Hamilton Zanze was featured in Real Estate Alert’s recent apartment market update:
Sales of apartment properties soared 18% last year, blowing past the previous record as the multi-family sector became commercial real estate’s most-active segment.
A total of $110.2 billion of large rental properties traded, up from $93.5 billion the year before, according to Real Estate Alert’s Deal Database. The tally was well above the previous high-water mark of $96.9 billion set in 2016 — and more than double the $51.8 billion peak of the previous cycle.
Capitalization rates — especially on value-added deals — in many markets have compressed to levels well below historical averages, as bidding contests have driven up prices. But those valuation gains are expected to slow, market experts said, making buyers more reliant on rent growth to meet their return goals.
There are also concerns about interest-rate volatility, after recent swings in the benchmark 10-year Treasury rate. “We’re looking to achieve yield for our investors, and to have that yield eaten by debt service is obviously a concern,” said David Nelson, managing director of acquisitions at Hamilton Zanze of San Francisco.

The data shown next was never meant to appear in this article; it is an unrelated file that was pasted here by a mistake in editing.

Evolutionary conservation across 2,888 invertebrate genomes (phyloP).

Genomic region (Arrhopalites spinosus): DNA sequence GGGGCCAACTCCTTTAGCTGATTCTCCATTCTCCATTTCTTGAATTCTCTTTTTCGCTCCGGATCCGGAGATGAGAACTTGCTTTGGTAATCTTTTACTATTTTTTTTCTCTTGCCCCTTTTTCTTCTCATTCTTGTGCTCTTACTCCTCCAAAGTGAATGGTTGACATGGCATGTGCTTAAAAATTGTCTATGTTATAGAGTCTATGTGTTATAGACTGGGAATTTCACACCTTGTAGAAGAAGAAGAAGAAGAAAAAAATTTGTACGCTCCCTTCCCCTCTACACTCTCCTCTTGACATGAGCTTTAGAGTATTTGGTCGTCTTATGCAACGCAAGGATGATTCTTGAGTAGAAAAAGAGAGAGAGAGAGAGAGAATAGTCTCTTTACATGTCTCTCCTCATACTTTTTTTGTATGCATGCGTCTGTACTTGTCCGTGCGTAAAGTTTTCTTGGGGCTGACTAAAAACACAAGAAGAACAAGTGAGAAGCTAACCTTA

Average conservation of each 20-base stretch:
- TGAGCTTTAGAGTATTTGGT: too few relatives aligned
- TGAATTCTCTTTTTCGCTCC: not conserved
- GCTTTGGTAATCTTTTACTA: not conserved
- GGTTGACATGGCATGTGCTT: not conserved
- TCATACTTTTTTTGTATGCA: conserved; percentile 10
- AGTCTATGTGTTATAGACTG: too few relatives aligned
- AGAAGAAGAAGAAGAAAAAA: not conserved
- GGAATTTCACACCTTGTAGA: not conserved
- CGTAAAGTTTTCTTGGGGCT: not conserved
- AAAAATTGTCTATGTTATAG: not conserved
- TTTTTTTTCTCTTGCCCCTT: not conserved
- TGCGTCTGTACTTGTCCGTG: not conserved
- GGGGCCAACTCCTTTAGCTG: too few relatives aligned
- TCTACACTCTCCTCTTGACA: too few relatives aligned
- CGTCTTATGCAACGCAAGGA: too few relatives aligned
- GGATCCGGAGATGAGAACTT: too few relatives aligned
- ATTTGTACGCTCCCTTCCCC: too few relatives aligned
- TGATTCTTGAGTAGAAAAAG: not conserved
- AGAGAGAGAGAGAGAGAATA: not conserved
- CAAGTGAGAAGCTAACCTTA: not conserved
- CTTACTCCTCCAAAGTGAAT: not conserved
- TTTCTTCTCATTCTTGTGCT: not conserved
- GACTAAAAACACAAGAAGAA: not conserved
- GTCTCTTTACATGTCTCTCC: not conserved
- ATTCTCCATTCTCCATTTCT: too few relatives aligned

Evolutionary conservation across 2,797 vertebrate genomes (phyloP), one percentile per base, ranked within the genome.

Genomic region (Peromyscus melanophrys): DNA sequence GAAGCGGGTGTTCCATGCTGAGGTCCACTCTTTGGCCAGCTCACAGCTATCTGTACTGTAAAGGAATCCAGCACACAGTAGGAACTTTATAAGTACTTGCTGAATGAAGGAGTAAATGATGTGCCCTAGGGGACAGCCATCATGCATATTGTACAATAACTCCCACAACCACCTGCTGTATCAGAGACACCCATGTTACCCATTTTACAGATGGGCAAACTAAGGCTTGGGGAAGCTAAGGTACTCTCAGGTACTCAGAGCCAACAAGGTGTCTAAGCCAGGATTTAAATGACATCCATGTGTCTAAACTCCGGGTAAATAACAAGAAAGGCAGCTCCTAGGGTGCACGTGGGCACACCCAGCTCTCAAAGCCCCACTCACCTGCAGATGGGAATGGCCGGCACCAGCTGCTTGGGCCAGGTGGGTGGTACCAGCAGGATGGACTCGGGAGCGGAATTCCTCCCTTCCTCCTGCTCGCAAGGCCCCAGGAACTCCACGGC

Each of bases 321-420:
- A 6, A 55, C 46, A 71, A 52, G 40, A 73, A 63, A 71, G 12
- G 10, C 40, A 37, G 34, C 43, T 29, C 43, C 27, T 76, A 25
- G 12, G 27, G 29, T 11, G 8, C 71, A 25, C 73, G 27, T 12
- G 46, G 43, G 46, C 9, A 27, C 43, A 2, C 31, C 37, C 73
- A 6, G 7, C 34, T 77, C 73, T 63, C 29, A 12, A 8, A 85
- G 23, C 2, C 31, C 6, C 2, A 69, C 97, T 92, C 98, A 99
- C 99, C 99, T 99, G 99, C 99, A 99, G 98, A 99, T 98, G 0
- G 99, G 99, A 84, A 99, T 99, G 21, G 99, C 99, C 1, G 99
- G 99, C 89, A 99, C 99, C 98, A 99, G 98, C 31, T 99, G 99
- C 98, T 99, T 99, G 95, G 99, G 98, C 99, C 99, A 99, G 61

Similar concerns were present at the beginning of last year, but didn’t prove strong enough to hamper trading. And some of them appear to be easing. The Federal Reserve has signaled a pause in rate increases. Construction is projected to be moder- ate this year and fall subsequently. Meanwhile, the renter pool continues to grow, increasingly populated by millennials and empty nesters.
The upshot: Brokers are reporting strong pipelines, and in- vestment shops plan to keep deploying capital into the sector.
“We did about $525 million on the acquisitions side last year,” Nelson said, “In the first quarter of 2019 we’re going to close on approximately $325 million, so we’re off to a very fast start.”
In some cases, buyers are shifting their strategies to adapt to market trends. Hamilton Zanze historically focused on value- added properties, but has recently turned to core-plus deals. “Value-added cap rates have compressed a lot more than core- plus cap rates,” said Nelson. “It’s been incredibly competitive, and we weren’t able to get the returns that we wanted in the value-add space.”
Read the full story at REAlert.com